PARIS Part Six: Visiting Versailles

Chateau de Versailles is a palace dating from the 11th century. It was the seat of political power when Louis XIV moved the royal court there in 1682. When construction was begun, Versailles was a small village. Over the centuries it has grown into a wealthy suburb of Paris. We took the Metro from Paris (near Notre Dame), and were surprised when we exited the train station and saw that the Chateau was just a 10-minute walk away.

The entrance to the Chateau is via a large avenue that I suspect was the grand boulevard in Louis XIV’s time. From the street there is large area made of large cobblestones—A challenge to walk on, especially when they are wet. Then there is a grand, gilded gate that opens into another huge courtyard. The visitor’s entry is to the left of that.

View of courtyard from kings' bed chamber

View of courtyard from kings’ bed chamber

versaille-exterior

Exterior of some buildings in courtyard

The weather was dreary that day, but, we thought, it doesn’t rain inside. Little did we realize how much there was to see outside—many acres of gardens, ponds, trianons (entrances to gardens) and Marie Antoinette’s Estate. What a joy they would have been to explore on a lovely day. No matter, what we did see both inside and out were spectacular.

As you enter the King’s quarters, there is a beautiful Royal Chapel with gilded walls, a great organ, and a magnificent ceiling. A free audio tour guides you through the building, including the king’s quarters–quite opulent, especially when you get to the Hall of Mirrors.

Royal Chapel

Royal Chapel

Chapel ceiling

Chapel ceiling

Hall of Mirrors

Hall of Mirrors

Side view of mirror

Side view of Hall showing magnificent busts and luminieres

After walking through the King’s quarters, we decided to venture out to the gardens in spite of the inclement weather. We boarded a little train that made stops at various points—the Trianons, the Queen’s Hamlet, and Marie Antoinette’s Estate. Driving around made us aware of the expanse of the gardens. It was also interesting to note that there were entrances from local streets, in fact making it a public park, and lots of people walking, running, and riding bicycles–I’m sure it was private in the Royals’ day.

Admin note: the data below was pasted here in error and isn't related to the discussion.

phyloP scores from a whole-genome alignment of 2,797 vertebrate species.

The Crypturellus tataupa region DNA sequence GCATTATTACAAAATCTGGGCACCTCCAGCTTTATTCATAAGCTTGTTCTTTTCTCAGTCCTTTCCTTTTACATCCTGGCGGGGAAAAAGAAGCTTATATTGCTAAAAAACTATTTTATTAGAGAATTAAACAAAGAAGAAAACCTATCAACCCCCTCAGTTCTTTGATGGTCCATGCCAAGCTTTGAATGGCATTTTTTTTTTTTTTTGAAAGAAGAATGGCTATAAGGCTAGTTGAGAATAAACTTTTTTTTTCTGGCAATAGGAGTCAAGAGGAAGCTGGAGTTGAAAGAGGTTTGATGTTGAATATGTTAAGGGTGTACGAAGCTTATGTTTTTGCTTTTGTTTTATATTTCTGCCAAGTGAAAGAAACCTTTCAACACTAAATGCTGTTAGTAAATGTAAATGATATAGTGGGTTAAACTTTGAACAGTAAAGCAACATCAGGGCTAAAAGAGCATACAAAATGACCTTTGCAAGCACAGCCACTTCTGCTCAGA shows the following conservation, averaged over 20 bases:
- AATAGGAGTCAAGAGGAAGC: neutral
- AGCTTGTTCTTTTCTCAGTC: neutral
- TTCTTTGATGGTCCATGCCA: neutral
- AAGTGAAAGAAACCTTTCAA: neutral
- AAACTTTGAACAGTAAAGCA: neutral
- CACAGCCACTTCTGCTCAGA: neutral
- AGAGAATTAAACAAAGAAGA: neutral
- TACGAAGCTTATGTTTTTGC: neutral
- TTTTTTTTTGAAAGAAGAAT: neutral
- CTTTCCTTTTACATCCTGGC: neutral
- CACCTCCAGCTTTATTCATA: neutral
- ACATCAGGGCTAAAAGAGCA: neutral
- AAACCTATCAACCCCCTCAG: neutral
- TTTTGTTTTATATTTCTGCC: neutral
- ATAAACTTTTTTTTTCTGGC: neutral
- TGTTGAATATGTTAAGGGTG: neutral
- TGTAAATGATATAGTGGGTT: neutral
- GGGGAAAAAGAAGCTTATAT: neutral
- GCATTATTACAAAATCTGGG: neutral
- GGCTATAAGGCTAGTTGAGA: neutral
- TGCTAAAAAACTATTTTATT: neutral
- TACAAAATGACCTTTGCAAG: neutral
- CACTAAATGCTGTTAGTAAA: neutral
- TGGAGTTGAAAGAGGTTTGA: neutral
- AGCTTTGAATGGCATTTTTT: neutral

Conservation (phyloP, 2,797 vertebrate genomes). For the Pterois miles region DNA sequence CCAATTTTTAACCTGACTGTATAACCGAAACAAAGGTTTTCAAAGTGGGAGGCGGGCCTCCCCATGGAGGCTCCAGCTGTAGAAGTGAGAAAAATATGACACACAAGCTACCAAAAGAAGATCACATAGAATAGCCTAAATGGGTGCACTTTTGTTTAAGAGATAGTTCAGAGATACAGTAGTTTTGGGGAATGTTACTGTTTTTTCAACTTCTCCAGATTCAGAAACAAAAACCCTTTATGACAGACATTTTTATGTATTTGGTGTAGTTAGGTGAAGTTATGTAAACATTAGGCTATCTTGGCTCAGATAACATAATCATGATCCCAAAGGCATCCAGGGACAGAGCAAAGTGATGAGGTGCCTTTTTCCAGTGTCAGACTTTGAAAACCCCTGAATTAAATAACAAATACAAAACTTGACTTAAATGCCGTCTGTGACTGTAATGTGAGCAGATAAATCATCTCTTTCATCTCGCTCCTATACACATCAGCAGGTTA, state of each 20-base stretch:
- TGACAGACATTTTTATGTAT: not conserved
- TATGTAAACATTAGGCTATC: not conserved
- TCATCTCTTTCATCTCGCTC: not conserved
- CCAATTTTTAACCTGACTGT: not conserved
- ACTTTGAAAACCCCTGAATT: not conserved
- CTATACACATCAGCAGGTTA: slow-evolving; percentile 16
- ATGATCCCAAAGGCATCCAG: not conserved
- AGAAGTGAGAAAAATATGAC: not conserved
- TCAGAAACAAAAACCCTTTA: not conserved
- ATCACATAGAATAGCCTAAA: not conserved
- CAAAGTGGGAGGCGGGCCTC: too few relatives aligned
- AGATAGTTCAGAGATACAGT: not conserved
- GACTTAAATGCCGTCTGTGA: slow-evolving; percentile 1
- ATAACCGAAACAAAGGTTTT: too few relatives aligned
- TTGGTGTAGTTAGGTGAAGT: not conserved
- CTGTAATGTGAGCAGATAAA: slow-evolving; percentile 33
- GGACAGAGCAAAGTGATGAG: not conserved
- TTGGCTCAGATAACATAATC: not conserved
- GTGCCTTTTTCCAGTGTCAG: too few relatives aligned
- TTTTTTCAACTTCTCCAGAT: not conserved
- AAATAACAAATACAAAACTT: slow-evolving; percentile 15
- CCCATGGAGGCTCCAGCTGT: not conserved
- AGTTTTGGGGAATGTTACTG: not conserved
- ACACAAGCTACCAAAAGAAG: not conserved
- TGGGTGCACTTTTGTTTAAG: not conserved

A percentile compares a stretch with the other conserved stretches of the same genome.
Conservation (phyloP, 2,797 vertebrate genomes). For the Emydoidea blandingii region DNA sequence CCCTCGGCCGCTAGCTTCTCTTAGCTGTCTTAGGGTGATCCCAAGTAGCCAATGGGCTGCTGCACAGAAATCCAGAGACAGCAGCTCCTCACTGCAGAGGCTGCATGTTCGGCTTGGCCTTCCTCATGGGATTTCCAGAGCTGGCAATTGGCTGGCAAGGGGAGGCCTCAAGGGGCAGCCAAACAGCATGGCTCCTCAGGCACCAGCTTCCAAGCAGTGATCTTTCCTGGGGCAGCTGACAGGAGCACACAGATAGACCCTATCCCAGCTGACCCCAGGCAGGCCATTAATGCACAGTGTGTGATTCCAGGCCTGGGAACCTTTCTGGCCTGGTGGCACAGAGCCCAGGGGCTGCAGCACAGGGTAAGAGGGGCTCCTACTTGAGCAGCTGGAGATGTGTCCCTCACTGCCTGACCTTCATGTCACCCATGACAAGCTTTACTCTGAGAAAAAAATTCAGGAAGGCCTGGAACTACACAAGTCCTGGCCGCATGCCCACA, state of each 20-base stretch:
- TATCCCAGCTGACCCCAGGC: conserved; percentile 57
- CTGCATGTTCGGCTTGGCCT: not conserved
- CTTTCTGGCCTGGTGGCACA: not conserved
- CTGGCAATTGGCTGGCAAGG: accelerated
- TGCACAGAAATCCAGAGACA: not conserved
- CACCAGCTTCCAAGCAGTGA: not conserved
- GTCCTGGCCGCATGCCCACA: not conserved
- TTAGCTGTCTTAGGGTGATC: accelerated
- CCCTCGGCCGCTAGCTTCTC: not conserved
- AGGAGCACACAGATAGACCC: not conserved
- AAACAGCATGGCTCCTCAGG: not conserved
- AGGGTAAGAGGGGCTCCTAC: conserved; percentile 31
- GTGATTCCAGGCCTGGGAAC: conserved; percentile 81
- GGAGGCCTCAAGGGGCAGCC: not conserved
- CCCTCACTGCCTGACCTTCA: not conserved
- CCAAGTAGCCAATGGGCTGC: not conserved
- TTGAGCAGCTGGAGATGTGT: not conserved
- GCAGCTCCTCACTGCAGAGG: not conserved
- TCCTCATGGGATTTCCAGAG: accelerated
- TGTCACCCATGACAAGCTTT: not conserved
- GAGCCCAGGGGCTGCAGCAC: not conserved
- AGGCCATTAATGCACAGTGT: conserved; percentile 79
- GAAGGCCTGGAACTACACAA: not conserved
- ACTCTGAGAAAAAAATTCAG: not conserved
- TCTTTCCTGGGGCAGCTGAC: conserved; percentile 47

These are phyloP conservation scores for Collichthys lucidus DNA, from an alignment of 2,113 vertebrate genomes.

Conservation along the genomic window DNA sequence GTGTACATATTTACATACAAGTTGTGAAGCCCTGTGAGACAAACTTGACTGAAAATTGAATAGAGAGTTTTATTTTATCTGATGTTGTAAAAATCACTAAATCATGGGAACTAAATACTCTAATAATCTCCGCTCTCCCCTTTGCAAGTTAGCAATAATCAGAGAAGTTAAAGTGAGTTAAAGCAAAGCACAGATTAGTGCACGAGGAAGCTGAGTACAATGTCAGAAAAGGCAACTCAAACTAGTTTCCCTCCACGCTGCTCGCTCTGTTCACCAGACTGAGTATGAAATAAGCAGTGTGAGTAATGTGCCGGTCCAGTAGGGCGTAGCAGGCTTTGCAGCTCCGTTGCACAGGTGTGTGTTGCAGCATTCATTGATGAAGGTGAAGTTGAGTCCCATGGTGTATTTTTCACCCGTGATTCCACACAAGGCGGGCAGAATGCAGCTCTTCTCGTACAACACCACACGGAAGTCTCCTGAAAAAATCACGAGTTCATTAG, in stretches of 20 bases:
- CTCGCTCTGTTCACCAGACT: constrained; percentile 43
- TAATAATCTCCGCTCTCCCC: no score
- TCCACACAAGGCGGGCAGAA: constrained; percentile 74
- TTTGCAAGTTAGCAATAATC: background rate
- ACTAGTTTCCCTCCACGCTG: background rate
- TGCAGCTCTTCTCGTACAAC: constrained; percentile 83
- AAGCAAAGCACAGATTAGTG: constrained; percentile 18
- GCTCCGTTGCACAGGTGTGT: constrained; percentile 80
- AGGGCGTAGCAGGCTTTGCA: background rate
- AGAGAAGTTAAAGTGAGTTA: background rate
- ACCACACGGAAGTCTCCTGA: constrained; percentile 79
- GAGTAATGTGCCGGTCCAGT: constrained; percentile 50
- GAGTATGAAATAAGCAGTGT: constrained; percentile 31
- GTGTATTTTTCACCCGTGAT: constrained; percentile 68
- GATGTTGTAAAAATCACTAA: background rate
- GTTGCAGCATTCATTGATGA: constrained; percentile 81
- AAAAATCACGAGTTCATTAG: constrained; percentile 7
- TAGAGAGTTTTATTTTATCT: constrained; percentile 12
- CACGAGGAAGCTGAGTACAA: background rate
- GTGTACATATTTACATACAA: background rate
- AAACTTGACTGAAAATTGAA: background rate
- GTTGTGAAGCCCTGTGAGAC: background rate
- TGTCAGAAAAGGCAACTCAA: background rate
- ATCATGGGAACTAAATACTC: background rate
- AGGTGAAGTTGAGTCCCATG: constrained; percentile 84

We chose to stop at Marie Antoinette’s Estate and were not disappointed. It was quite magnificent and, unlike the main buildings, not crowded. We walked through leisurely, observing Marie living quarters and bedroom. Then we went outdoors to the gardens. They stretched in several directions, and we chose to walk to a what appeared to be a beautiful gazebo surrounded by a canal. Indeed, it was called the Temple of Love, and had a beautiful statue in the middle and a lovely view of the back of the estate.

marie-house-rear

View of Marie Antoinette’s house, viewed from the Temple of Love

Temple of Love

Temple of Love

As we left Marie’s estate and got back on the tram, it began to rain steadily so we decided to call it a day after one more stop. Outside the gates are the stables that housed the king’s chariots as well as horses. There is an amazing display of chariots covering many centuries of use. I did not take pictures but Bob did, and you can view some on his blog: blogbybob.wordpress.com

Coming next: Visiting Notre Dame and discovering Sainte Chappelle

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